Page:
(Part III continues Part I and Part II of this series on privacy of health information in the domestic relations context, which may be found here and here. Capitalized words not defined in this Part III shall have the meanings assigned in Part I or Part II.)
6. The situation can be further complicated by the fact that the Affordable Care Act requires Insurers that offer dependent coverage to make the coverage available until the adult child reaches the age of 26 to avoid loss of health insurance for students after they graduate from college. Most Insurers permit adult children of 18 or over (e.g., those emancipated under state law) to block access to claims information by their parents, regardless of the fact the parent is paying for the coverage. Such an adult child is typically not a party to divorce settlements or decrees. In some states even minor children below the age of 18 may be permitted to block access to claims information by their parents.
7. HIPAA permits an individual to require a Provider to agree to the request of such individual to restrict disclosure of protected health information (“PHI, as defined in HIPAA) about such individual to an Insurer if:
a. The disclosure is for the purpose of carrying out payment or health care operations (but not treatment) and is not otherwise required by law; and
b. The PHI pertains solely to a health care item or service for which the individual, or person other than the Insurer on behalf of the individual, has paid the Provider in full.
Adopting this payment approach may allow an individual to prevent his/her spouse from learning about specific events of diagnosis and treatment relating to such individual or his/her custodial children that would otherwise be available by access to claims information through an Insurer.
8. HIPAA provides that individuals have the right to request restrictions on how a Provider will use and disclose PHI about them for treatment, payment, and health care operations. A Provider is not required to agree to an individual’s request for a restriction, but is bound by any restrictions to which it agrees. This type of self-help initiative may enhance efforts to block access by a spouse or former spouse, either alone or in aid of other measures.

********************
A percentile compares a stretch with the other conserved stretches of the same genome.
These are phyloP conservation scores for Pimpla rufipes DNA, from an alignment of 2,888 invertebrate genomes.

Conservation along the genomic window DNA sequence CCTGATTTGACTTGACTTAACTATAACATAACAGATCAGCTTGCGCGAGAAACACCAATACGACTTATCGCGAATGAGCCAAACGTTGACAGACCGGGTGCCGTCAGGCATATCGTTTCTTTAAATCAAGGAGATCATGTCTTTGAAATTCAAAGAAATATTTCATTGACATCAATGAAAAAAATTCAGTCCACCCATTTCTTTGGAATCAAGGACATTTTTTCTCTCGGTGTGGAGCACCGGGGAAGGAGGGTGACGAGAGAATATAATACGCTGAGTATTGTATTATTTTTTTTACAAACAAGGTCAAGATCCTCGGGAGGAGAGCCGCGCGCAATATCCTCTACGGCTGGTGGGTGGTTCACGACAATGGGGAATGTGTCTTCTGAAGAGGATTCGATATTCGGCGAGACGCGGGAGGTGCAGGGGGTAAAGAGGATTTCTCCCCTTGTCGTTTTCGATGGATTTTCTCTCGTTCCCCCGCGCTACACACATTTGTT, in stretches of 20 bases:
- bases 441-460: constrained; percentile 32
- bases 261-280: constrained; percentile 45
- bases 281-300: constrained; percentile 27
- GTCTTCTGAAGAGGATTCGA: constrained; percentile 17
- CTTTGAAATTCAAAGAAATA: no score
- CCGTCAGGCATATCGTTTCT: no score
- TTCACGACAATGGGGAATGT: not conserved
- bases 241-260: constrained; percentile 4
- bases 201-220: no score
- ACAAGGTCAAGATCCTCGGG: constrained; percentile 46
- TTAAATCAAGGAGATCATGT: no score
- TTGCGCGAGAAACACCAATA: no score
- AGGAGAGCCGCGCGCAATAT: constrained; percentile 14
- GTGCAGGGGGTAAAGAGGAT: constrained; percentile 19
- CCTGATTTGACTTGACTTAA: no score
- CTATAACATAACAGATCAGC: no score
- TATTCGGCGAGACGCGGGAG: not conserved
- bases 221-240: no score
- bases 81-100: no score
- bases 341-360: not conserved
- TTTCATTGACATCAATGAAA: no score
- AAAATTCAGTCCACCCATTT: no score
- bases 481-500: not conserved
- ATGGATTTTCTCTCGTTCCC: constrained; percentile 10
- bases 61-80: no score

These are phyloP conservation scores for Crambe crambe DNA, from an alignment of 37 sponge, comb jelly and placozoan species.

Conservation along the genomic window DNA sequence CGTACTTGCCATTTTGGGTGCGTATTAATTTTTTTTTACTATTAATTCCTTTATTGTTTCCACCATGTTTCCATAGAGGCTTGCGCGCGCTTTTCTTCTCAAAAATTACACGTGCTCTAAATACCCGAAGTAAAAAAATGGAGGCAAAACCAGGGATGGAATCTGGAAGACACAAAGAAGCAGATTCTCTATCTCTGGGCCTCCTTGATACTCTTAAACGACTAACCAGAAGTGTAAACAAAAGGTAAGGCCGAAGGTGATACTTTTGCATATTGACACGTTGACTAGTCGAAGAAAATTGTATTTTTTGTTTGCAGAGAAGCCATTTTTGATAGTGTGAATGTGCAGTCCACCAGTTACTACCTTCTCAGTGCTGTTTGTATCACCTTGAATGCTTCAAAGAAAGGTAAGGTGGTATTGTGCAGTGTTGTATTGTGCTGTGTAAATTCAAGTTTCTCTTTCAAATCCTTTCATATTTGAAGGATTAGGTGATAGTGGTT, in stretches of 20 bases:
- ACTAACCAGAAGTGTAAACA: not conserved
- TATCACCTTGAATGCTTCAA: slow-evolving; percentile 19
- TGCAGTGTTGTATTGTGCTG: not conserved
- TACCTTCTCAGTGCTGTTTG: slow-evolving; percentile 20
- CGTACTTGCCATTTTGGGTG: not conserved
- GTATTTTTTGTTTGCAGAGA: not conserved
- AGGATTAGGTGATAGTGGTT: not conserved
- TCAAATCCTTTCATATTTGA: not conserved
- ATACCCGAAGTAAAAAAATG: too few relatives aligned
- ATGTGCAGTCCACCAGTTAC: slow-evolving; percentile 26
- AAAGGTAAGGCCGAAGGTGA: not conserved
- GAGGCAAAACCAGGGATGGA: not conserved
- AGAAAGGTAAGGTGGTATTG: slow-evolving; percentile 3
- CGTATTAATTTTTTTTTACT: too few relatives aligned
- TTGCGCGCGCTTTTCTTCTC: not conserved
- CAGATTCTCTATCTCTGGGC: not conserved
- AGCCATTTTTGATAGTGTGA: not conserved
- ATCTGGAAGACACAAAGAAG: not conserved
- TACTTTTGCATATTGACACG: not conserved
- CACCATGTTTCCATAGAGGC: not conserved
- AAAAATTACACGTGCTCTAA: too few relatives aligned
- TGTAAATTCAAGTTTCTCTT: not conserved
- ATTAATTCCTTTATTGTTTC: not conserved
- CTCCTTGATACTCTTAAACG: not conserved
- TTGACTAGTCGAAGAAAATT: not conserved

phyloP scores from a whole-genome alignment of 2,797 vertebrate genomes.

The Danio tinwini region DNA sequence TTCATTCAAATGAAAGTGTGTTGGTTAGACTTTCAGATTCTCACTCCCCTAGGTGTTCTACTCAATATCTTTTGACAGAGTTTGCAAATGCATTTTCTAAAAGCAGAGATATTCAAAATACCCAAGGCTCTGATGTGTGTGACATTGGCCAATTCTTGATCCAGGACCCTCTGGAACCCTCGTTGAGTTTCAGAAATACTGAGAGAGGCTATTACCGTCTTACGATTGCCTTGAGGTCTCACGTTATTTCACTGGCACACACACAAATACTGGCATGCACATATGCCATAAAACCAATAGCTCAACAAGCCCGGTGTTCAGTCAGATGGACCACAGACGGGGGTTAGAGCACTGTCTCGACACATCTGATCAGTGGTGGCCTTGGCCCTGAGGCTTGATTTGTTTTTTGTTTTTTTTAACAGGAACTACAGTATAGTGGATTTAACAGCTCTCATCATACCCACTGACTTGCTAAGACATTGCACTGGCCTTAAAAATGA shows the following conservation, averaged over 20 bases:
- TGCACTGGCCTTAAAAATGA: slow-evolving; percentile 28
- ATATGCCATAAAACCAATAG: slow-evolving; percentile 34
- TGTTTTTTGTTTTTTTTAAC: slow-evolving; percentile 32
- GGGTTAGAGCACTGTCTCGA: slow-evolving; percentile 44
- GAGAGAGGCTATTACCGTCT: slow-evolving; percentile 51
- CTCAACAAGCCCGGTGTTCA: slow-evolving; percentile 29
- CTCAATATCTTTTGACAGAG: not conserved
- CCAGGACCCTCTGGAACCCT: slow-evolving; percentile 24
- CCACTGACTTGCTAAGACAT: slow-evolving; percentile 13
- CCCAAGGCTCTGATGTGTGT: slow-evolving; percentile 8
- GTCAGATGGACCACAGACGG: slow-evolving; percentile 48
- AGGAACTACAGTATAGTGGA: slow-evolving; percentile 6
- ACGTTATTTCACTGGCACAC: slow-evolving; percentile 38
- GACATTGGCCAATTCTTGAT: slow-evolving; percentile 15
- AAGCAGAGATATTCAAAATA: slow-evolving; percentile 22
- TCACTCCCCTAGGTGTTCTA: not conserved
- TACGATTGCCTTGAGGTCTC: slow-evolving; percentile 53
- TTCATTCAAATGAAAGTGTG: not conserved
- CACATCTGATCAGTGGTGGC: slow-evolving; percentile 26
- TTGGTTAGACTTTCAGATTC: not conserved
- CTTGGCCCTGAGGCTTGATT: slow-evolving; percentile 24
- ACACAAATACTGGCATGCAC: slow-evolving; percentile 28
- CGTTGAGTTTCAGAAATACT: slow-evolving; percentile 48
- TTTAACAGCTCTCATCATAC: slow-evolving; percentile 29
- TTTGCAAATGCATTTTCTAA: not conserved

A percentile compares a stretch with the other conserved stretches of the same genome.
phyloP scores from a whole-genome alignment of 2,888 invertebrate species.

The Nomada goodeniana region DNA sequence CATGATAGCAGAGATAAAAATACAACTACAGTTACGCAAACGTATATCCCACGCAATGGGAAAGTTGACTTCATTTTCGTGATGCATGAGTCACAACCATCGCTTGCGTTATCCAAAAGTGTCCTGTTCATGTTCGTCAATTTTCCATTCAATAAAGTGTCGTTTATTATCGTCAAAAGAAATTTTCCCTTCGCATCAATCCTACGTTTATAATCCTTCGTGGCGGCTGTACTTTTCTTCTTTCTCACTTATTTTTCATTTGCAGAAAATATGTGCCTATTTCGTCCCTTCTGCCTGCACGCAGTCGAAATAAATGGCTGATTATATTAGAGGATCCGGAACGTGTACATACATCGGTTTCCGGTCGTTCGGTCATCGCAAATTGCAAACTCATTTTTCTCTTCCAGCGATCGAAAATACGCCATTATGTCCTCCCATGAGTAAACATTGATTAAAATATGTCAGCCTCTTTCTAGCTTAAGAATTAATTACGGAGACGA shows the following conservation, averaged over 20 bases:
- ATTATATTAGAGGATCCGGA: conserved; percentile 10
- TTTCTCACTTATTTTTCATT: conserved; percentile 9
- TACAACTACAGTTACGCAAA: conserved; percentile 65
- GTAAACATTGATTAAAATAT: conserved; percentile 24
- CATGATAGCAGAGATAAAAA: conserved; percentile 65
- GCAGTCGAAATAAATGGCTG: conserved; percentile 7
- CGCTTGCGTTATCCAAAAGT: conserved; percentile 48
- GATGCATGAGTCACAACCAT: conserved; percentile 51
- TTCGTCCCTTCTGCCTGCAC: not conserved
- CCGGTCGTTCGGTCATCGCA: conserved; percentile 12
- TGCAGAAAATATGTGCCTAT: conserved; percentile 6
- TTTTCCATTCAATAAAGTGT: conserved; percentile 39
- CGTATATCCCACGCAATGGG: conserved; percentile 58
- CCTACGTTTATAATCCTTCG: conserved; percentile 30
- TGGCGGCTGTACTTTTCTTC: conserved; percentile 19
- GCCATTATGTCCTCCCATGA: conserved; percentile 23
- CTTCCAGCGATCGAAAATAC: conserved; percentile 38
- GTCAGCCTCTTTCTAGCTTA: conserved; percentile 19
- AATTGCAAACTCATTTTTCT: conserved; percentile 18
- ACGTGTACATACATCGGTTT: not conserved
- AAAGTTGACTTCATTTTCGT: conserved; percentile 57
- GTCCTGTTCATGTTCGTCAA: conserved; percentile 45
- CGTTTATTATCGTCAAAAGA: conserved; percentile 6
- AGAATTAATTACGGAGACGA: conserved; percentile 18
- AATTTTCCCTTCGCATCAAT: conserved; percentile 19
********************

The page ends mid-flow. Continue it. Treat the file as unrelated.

9. HIPAA also provides that individuals may request receiving confidential communications from a Provider, either at alternative locations or by alternative means. For example, an individual may request that her Provider call her at her office, rather than her home. A Provider must accommodate an individual’s reasonable request for such confidential communications. An Insurer must accommodate an individual’s reasonable request for confidential communications, if the individual clearly states that not doing so could endanger him or her. Again, as in item 8, this type of self-help initiative may enhance efforts to block access by a spouse or former spouse, either alone or in aid of other measures.
10. A wide range of changes in circumstances, such as a change in employment and/or Insurer, obtaining services from a new Provider, relocation to a different state, changes in state law, reaching of majority age by children and/or life event changes that relate to provisions in a divorce or separation agreement or decree warrants revisiting these tips from time to time. HIPAA rights and responsibilities must be re-evaluated regularly in the context of the facts and circumstances involved at any given time.
The foregoing discussion refers to only a few of the many permutations of issues that may arise regarding IHI in the domestic relations context. It is intended to indicate the wide diversity of challenges and opportunities that spouses and domestic partners may encounter regarding access and blocking access to IHI. Individuals who need advice regarding legal aspects of their domestic relationships and/or disputes should seek counsel of professionals who have familiarity with the ramifications, complexities and continuous changes involving HIPAA, state privacy laws and IHI.